Saturday, January 10, 2015

Kerry Visits Ailing Sultan Qabus of Oman

Kerry to Meet Zarif Amid Signs of Internal Disagreements over Nuclear Talks in Iran
Secretary of State John Kerry, traveling to India to attend an international conference, stopped in Munch, Germany today to visit with the ailing Sulatn Qabus of Oman who has been receiving medical treatment in Germany since November. The 74-year old ruler of Oman played a key role in hosting secret bilateral talks between the U.S. and Iran in 2013, and has been a facilitator in Iran nuclear talks between. 

Kerry will “meet with Sultan Qabus of Oman to express his gratitude for their long-standing and strong relationships,” said Jen Psaki, the State Department spokeswoman.

On Wednesday 14 January, Kerry will meet with Iranian Foreign Minister Javad Zarif in Geneva ahead of a new round of nuclear talks, as the parties try to break a deadlock to reach a final accord amid signs that internal disagreements in Iran may have stalled progress on a deal.

Last Sunday, President Rouhani in a bold speech in Tehran, said Iran needs to engage with the world to grow its economy and that the ideals of the Islamic Republic were not tied to the number of its centrifuges. Three days later, Supreme Leader Ayatollah Khamenei, also in a speech at a public gathering, warned Iranian government officials not to trust the United States, saying the Americans will renege on their commitments. “This enemy cannot be trusted,” Khamanei said.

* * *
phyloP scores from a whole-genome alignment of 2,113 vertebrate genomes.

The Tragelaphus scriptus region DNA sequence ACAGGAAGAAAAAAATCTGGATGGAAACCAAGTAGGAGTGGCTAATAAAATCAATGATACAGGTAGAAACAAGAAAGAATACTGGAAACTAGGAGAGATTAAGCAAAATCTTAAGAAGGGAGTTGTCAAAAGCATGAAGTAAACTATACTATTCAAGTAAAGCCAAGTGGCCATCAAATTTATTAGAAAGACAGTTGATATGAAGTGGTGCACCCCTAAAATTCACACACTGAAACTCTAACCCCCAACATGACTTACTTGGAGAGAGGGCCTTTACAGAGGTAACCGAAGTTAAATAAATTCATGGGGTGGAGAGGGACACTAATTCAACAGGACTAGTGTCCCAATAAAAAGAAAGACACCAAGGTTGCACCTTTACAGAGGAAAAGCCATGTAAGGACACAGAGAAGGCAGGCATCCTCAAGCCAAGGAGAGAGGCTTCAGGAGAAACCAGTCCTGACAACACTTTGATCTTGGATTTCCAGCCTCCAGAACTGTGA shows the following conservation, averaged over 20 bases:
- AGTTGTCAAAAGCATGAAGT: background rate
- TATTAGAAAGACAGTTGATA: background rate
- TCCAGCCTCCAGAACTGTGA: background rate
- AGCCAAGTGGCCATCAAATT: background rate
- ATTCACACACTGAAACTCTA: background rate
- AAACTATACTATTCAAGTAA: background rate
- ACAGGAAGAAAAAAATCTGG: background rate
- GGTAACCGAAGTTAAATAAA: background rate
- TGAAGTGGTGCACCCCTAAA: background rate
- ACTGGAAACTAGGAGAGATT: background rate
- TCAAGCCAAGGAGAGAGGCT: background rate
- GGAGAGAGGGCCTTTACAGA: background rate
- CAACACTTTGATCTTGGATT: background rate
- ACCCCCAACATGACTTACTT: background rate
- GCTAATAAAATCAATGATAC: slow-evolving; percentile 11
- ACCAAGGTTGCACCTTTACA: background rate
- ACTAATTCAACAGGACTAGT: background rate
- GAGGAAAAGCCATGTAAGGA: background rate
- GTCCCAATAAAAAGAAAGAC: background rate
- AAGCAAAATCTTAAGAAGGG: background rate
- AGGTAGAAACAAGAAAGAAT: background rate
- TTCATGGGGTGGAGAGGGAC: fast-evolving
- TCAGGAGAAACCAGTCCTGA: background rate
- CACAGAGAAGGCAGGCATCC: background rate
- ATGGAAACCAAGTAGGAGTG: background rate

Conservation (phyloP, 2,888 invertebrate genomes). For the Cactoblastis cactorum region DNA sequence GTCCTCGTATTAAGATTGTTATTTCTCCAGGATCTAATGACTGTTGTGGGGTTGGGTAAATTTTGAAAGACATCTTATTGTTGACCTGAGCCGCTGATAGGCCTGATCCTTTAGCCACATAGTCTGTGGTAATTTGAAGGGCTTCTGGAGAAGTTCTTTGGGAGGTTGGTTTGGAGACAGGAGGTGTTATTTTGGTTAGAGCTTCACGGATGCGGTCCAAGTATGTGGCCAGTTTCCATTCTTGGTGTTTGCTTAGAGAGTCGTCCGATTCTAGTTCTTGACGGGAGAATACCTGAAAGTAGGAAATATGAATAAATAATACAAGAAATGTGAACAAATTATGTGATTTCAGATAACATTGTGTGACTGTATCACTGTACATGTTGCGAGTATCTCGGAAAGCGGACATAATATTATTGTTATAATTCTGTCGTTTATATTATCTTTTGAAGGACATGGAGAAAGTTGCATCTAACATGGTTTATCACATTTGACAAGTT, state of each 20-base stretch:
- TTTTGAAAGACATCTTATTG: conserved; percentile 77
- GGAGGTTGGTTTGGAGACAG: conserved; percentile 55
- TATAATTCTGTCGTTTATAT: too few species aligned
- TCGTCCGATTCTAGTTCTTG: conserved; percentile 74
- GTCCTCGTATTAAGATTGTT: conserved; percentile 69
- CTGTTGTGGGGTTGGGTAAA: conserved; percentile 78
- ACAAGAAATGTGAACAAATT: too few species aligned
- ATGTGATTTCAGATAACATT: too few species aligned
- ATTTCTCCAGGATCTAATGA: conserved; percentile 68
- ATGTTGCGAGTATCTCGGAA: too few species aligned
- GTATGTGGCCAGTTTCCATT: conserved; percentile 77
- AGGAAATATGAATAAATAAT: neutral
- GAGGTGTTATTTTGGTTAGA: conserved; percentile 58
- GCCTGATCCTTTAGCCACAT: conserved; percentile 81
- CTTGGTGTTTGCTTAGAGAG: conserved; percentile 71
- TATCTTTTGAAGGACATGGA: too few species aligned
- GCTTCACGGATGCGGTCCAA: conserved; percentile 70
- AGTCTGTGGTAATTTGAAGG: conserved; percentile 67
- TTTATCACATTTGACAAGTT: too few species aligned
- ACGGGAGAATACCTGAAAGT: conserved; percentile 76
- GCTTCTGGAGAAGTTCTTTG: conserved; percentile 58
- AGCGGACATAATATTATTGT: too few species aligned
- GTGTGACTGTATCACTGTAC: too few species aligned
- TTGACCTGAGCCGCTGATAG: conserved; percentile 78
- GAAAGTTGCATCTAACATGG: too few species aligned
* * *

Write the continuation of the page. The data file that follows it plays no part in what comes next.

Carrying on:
Photo credit: Secretary of State John Kerry arriving in Munich on Saturday to meet Sultan Qabus of Oman (Rick Wilking/Pool/AP)


Anonymous said...

Since the regime is largely legitimated by its opposition to the U.S., any normalizing of relations with US will create an identity crisis for mullahs. This is why this guy Khamenei, despite Iran's dire needs to end the sanctions and bring the nuclear issue to an end, does not want to normalize relations with the U.S.

Nader Uskowi said...

Yes, but Rouhani is also an Islamic Republic official and a cleric, yet he wants to normalize relations with the West to bring the country out of isolation and help grow the economy. The internal disagreements are real, two different directions vis-a-vis relations with the U.S. and the West, hardline/revolutionary approach by Khamenei and moderate leaning by Rouhani.

Anonymous said...

sounds like the repeat of encounters in Khatami's era. In this case we know who is going to win eventually!

Anonymous said...

AIPAC, the Zionist lobby and now Republicans in control of Congress have not made reaching a deal really easy either. The Zionist preconditions of Iran unilaterally disarm (even give up its missile program) is tantamount to national suicide which no national suicide which no government in Iran can accept.

Nader Uskowi said...

Interesting how much the hard right in both countries share with each other!